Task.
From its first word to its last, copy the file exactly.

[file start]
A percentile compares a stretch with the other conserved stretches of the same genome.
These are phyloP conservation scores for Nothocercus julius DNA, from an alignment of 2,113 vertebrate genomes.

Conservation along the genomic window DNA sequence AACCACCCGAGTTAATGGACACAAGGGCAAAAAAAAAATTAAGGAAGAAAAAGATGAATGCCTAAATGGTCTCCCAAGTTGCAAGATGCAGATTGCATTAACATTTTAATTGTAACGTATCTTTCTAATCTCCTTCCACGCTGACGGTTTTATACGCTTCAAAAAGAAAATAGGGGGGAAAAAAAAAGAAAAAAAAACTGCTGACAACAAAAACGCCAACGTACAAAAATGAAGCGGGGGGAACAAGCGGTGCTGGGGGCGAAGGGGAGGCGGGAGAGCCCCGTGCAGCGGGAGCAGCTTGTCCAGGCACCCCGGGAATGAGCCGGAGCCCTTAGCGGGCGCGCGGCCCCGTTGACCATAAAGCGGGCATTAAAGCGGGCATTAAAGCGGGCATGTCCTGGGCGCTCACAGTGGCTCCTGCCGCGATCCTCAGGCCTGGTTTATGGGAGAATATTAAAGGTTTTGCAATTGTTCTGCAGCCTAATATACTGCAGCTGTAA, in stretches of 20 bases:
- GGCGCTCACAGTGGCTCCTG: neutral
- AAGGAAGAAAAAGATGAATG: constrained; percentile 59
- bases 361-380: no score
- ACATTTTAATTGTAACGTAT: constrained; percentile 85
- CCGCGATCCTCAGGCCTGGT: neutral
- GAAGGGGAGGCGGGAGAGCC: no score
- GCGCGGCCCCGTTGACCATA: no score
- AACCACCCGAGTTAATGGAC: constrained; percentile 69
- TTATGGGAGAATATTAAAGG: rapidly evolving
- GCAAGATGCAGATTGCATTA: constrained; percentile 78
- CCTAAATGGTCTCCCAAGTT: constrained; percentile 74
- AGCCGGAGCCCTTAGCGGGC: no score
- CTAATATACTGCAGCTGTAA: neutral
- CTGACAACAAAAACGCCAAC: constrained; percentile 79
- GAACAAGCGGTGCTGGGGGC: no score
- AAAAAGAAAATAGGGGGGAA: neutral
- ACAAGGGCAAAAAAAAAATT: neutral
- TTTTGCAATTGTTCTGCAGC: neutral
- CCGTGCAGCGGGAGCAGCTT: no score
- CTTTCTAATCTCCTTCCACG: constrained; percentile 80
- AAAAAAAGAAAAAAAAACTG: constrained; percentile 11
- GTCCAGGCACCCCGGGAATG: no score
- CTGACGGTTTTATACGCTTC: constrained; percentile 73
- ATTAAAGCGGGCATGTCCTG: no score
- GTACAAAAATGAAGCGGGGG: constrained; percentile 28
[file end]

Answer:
A percentile compares a stretch with the other conserved stretches of the same genome.
These are phyloP conservation scores for Nothocercus julius DNA, from an alignment of 2,113 vertebrate genomes.

Conservation along the genomic window DNA sequence AACCACCCGAGTTAATGGACACAAGGGCAAAAAAAAAATTAAGGAAGAAAAAGATGAATGCCTAAATGGTCTCCCAAGTTGCAAGATGCAGATTGCATTAACATTTTAATTGTAACGTATCTTTCTAATCTCCTTCCACGCTGACGGTTTTATACGCTTCAAAAAGAAAATAGGGGGGAAAAAAAAAGAAAAAAAAACTGCTGACAACAAAAACGCCAACGTACAAAAATGAAGCGGGGGGAACAAGCGGTGCTGGGGGCGAAGGGGAGGCGGGAGAGCCCCGTGCAGCGGGAGCAGCTTGTCCAGGCACCCCGGGAATGAGCCGGAGCCCTTAGCGGGCGCGCGGCCCCGTTGACCATAAAGCGGGCATTAAAGCGGGCATTAAAGCGGGCATGTCCTGGGCGCTCACAGTGGCTCCTGCCGCGATCCTCAGGCCTGGTTTATGGGAGAATATTAAAGGTTTTGCAATTGTTCTGCAGCCTAATATACTGCAGCTGTAA, in stretches of 20 bases:
- GGCGCTCACAGTGGCTCCTG: neutral
- AAGGAAGAAAAAGATGAATG: constrained; percentile 59
- bases 361-380: no score
- ACATTTTAATTGTAACGTAT: constrained; percentile 85
- CCGCGATCCTCAGGCCTGGT: neutral
- GAAGGGGAGGCGGGAGAGCC: no score
- GCGCGGCCCCGTTGACCATA: no score
- AACCACCCGAGTTAATGGAC: constrained; percentile 69
- TTATGGGAGAATATTAAAGG: rapidly evolving
- GCAAGATGCAGATTGCATTA: constrained; percentile 78
- CCTAAATGGTCTCCCAAGTT: constrained; percentile 74
- AGCCGGAGCCCTTAGCGGGC: no score
- CTAATATACTGCAGCTGTAA: neutral
- CTGACAACAAAAACGCCAAC: constrained; percentile 79
- GAACAAGCGGTGCTGGGGGC: no score
- AAAAAGAAAATAGGGGGGAA: neutral
- ACAAGGGCAAAAAAAAAATT: neutral
- TTTTGCAATTGTTCTGCAGC: neutral
- CCGTGCAGCGGGAGCAGCTT: no score
- CTTTCTAATCTCCTTCCACG: constrained; percentile 80
- AAAAAAAGAAAAAAAAACTG: constrained; percentile 11
- GTCCAGGCACCCCGGGAATG: no score
- CTGACGGTTTTATACGCTTC: constrained; percentile 73
- ATTAAAGCGGGCATGTCCTG: no score
- GTACAAAAATGAAGCGGGGG: constrained; percentile 28